Clio Angeli: Today we are going to talk about the judgement issued by the Competition Appeal Tribunal last week, which sets aside in part the Pfizer Flynn decision adopted by the CMA in 2016. In this decision the CMA found that Pfizer and Flynn had been overcharging the National Health Service for epilepsy drug. The CAT overturned the decision and found that the CMA failed to actually show that either company charged excessive and unfair prices. Interestingly this was the first excessive pricing case brought by the UK Competition Authority in a few years and my first question to you Ian is why are there are so few excessive pricing cases?
Ian Giles: That’s a very interesting question Clio. This is an area of case law which the competition authorities have shied away from for a long time, because I think in part of the challenge in establishing what’s exactly an excessive price is. So when a price is high and a company that has market power will be able to impose higher prices, at what point does that become excessive? What is the legal test for establishing excessive pricing?
So this case is high profile because it involves the National Health Service as a victim and because it has started a trend which has seen a number of other cases taken up by the CMA, which are still in process and now need to be reflected on in the context of this judgement, and because it’s a trend which has been picked up by authorities in other countries. So we’ve seen excessive pricing cases now started in South Africa, the Australians have shown an interest, in the US as well as a number of other European countries. So this is an area which is a hot topic in competition law and where this judgement will be looked at very closely.
Clio Angeli: Now that the CAT has actually decided to set aside the findings of the CMA as far as the CMA found that there was an abuse – do you think that confirms the fact that competition authorities should stay clear from acting as pricing regulators?
Ian Giles: Again I think that’s a very interesting question. So in this case, the price, what you had under the UK regime was a drug phenytoin capsules which came out of price regulation and then were subject to market forces and so Pfizer had to decide the price to set for these capsules in the market and they looked at available other comparators and they decided to set the price about 25 per cent lower than the phenytoin tablets which were already available in the market.
Now the CMA said – well this involved a very significant price increase, 2,000 per cent over the regulated price and therefore this is a competition concern and they looked at the test for excessive pricing which involves establishing first of all that the price is excessive and second of all, that its either unfair or that it is unfair when compared to competing products. And where this CAT decision is interesting is that they accept that the CMA established dominance, so they accept that there was a market for phenytoin capsules in which Pfizer was dominant. They accept that there was the possibility of excessive pricing. But they criticise the approach that the CMA took in establishing excessive pricing. So they say – it’s not enough for you to follow what they’ve called the cost plus methodology. So the CMA sought to establish the costs of producing these drugs and to establish what a reasonable return would be above those costs and then compare that with the price that was charged and in this case they said – well it’s so far above cost plus that it’s excessive. The CAT has said, no CMA. If evidence is put forward showing that there are benchmarks in the market, although you’re trying to just look at the unfair in itself element of the test, if benchmarks are put forward you need to deal with those. So actually there’s an interesting parallel with some other case law that we’ve seen come out of the European Court of Justice for example in Intel, where they said you have to look at evidence that had been given to you.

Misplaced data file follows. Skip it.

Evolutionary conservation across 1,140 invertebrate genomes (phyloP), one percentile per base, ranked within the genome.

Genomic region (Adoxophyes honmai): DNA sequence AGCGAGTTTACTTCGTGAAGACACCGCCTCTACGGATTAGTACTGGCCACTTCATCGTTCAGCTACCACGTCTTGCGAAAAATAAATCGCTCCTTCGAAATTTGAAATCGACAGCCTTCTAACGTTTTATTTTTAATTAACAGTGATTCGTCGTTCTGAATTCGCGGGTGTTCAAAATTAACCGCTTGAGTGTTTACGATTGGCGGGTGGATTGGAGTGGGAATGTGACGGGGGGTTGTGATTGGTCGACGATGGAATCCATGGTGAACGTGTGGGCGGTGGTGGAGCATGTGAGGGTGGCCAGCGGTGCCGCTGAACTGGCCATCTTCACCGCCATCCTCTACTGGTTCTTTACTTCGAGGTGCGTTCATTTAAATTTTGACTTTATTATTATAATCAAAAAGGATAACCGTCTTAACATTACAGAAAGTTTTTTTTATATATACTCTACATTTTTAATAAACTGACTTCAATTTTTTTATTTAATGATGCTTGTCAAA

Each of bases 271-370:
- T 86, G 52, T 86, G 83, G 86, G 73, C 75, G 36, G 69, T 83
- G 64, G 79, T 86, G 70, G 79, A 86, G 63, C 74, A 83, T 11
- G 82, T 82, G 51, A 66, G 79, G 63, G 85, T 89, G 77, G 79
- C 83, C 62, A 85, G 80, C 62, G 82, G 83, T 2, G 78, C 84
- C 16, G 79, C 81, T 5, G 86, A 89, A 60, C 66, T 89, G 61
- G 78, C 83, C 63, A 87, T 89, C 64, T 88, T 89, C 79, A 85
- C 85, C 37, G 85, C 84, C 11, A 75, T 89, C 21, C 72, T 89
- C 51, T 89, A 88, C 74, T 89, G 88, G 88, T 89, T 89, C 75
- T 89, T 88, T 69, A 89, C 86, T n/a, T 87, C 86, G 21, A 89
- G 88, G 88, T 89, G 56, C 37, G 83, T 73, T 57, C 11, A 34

So in this case the benchmark of the tablets which were 25 per cent more expensive than the capsules were seem to be something the CMA did not address in sufficient detail. So the suggestion is it will go back to the CMA to look at again and the question then is whether they are still able to make out the case, bearing in mind these benchmarks.
Clio Angeli: The CAT is actually grounding its judgement in the presumption of innocence of the parties saying to the CMA – if you want to show there is an infringement you need to do a lot more work, otherwise you are infringing the presumption of innocence of Pfizer and Flynn in that case. Do you think that signalling the CMA that they need to put much more resources and thought in those cases will have an impact on their enforcement priorities going ahead?
Ian Giles: It’s going to be something that the CMA and other authorities around the world will now reflect on because it’s become clear that if companies are able to put forward arguments that there are benchmarks that need to be considered then there’s also the Latvian Collecting Society’s case which is new law in this area, then it’s more of a burden on the authority to establish excessive pricing, there isn’t an easy way through and so in that context the CMA and other agencies will have to reflect on whether these cases are the priority that they perhaps thought they might be.
Clio Angeli: Thank you very much Ian, that was very interesting and we will discuss this in even more detail with Richard Wish in our next let’s talk antitrust video series.